Course Hero. "All's Well That Ends Well Study Guide." Course Hero. 22 Mar. 2018. Web. 8 May 2021. <https://www.coursehero.com/lit/Alls-Well-That-Ends-Well/>.
Course Hero. (2018, March 22). All's Well That Ends Well Study Guide. In Course Hero. Retrieved May 8, 2021, from https://www.coursehero.com/lit/Alls-Well-That-Ends-Well/
(Course Hero, 2018)
Course Hero. "All's Well That Ends Well Study Guide." March 22, 2018. Accessed May 8, 2021. https://www.coursehero.com/lit/Alls-Well-That-Ends-Well/.
Course Hero, "All's Well That Ends Well Study Guide," March 22, 2018, accessed May 8, 2021, https://www.coursehero.com/lit/Alls-Well-That-Ends-Well/.
The Duke of Florence appears with Bertram and Parolles. Bertram has been named the "general of our horse," and the Duke of Florence says he has great hopes Bertram will have a promising future. Bertram modestly replies he is not strong enough for a position of such responsibility but swears he will fulfill his duties "[t]o th' extreme edge of hazard." He then asks Mars, the god of war, "Make me ... / A lover of thy drum."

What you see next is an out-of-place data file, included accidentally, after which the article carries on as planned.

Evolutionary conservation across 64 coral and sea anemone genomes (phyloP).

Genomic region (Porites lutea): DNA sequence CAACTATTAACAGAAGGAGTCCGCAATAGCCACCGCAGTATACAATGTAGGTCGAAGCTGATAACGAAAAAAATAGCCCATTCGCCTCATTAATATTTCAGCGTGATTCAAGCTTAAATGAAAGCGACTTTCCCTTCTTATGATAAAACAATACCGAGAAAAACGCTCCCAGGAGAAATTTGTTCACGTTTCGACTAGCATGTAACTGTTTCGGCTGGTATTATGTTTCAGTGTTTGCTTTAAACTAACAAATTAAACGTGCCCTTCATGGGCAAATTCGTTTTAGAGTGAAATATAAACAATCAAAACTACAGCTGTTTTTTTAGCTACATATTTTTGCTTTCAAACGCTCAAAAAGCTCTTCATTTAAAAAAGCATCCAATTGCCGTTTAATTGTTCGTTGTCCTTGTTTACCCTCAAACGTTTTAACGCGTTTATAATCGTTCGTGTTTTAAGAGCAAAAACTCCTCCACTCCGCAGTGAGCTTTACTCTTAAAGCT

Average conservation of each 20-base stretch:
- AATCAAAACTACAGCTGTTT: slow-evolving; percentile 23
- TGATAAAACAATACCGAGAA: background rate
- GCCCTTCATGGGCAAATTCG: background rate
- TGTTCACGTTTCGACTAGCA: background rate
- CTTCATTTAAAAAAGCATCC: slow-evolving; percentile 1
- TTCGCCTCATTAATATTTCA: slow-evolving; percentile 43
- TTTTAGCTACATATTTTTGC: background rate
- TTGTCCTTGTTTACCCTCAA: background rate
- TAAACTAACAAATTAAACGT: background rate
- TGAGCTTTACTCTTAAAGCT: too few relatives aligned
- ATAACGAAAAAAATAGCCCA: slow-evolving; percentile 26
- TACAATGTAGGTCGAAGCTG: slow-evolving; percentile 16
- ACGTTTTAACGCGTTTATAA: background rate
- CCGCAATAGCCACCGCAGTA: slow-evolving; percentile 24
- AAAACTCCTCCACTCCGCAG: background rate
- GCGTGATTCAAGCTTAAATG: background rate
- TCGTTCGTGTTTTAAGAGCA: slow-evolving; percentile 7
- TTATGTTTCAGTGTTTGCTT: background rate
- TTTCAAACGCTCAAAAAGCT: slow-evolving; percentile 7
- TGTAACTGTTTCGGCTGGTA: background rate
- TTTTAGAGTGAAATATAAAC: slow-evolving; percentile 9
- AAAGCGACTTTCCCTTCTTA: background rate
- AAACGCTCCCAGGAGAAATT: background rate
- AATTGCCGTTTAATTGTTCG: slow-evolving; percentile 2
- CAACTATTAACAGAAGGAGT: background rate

These two short scenes prepare the audience for the next key plot points. Bertram is at war and, surprisingly, seems to have earned the respect of the duke, who has made him "general of our horse," or cavalry. Bertram shows surprising humility and bravery, perhaps indicating he needed to stop being treated like a boy in order to begin acting like a man. In Rossillion the countess learns Helen has done something equally courageous and self-sacrificing. She has set off alone, as a pilgrim, to clear the way for Bertram to return home. Her love for him is so great she is blind to any of his faults, saying she is not worthy of him but can at least serve as his Juno, or protector. The one suffering the most, however, seems to be the countess. At this point she has lost her biological son and the daughter of her heart, and she frantically maneuvers the situation, trying to ensure the safety of both.